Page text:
The Montagnards, native dark-skinned Vietnamese who inhabited the mountain regions, often skilfully and faithfully served the Allied forces during the Vietnam War. After the Communists took control of the south in 1975 these people were marginalised, treated with a degree of distain and referred to by other Vietnamese as ‘The Minority People’. This poem reflects the plight of those who had the misfortune of being on the side of ‘the losers’.


         “The city of Dalat (which means ‘River of the Lat Tribe’ ... local Montagnard tribe) is located in the Central Highlands some 200 kilometres north of Saigon. It was founded by the French in 1912 and soon became popular with Europeans as a retreat to escape the heat. Like Vung Tau, with tacit agreement from both sides, Dalat was spared the ravages of the Vietnam War, being used as a leave centre.
           The stuffing of all types of wild animals is a popular Dalat past-time. It has been suggested that the local taxidermists were most disappointed when the contract for ‘stuffing’ Ho Chi Minh upon his death in 1969  was awarded to the Russians.”

                                                                                                                                                 - Lonely Planet.

Broken  Dreams  in  Dalat

Broken  Dreams  in  Dalat


Supported by sticks, two old men,
Shuffled by me today;
In broken English I listened,
To what each had to say.
Faint smiles on their faces,
Despite what they’d been through;
Deep burning love of their country,
Friends all dead that they knew. 

One told of a time, years ago,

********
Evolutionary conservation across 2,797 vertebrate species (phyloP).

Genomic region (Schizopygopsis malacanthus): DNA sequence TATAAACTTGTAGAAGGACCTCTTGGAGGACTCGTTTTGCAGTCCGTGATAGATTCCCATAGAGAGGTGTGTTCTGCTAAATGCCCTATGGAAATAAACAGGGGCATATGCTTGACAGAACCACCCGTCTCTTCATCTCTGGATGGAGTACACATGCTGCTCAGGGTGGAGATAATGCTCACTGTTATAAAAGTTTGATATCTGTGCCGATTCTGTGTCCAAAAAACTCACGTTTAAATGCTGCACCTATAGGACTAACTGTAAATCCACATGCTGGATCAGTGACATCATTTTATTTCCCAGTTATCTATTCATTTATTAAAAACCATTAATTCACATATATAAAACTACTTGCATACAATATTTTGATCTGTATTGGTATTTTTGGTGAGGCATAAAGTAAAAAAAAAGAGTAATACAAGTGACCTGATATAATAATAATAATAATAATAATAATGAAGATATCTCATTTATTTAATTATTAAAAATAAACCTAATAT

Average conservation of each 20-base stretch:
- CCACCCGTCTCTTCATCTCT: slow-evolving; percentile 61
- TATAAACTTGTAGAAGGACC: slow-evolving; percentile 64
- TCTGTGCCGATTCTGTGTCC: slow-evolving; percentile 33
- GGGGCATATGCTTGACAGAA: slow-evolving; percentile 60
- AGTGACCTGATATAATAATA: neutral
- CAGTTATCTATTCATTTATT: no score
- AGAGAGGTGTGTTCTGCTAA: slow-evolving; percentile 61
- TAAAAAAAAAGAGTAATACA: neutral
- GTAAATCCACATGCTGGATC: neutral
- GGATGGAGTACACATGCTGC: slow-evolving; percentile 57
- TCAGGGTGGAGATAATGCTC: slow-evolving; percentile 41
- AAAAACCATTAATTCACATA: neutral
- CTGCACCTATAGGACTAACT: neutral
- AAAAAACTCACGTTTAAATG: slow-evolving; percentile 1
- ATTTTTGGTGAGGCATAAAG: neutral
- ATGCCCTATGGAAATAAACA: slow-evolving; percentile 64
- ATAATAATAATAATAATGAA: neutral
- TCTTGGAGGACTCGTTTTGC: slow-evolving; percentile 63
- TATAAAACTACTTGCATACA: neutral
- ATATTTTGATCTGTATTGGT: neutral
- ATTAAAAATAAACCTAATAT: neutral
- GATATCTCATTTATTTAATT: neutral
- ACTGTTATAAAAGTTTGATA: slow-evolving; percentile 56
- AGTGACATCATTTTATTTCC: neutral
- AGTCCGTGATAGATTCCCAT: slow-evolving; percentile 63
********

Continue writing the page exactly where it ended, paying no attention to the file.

Dreams tattered and torn;
When he’d fought for the French,
But they’d all long since gone.
Transported to an island,
As a ‘prisoner of war’;
Con Son’s cruel ‘Tiger Cages’,
Under Diem’s martial law. 

Now chronic aches in his back,
Sadness revealed through his eyes;
Colonial masters’ betrayal,
Promises, all turned to lies.
In these Central Highlands, a lake,
At the edge where I sat;
Watching an old man limp away,
With broken dreams in Dalat.


*

Another, whose path I had crossed,
On a high dusty dirt road;
Had been travelling by foot,
Far from his humble abode.
To ward off the chill, an old coat,
Woollen cap for his head;
Limping quite badly and bent,
And very sick, so he said. 

When Bao Dai sat as emperor,
He knew him, I was told;
A local here all his life,
He was 80 years old.
With eyes and ears in full focus,
Remaining suspicious, on guard,
Relating his sad lonely story,
He was an old Montagnard. 

At first fighting the French,
As a Viet Minh in that cause,
All his hopes for his nation,
Dashed down in confusion, by wars.
Now a thin frail old man,
Dumped, by those who grew ‘fat’,
Is alone with mere memories,
And broken dreams in Dalat.


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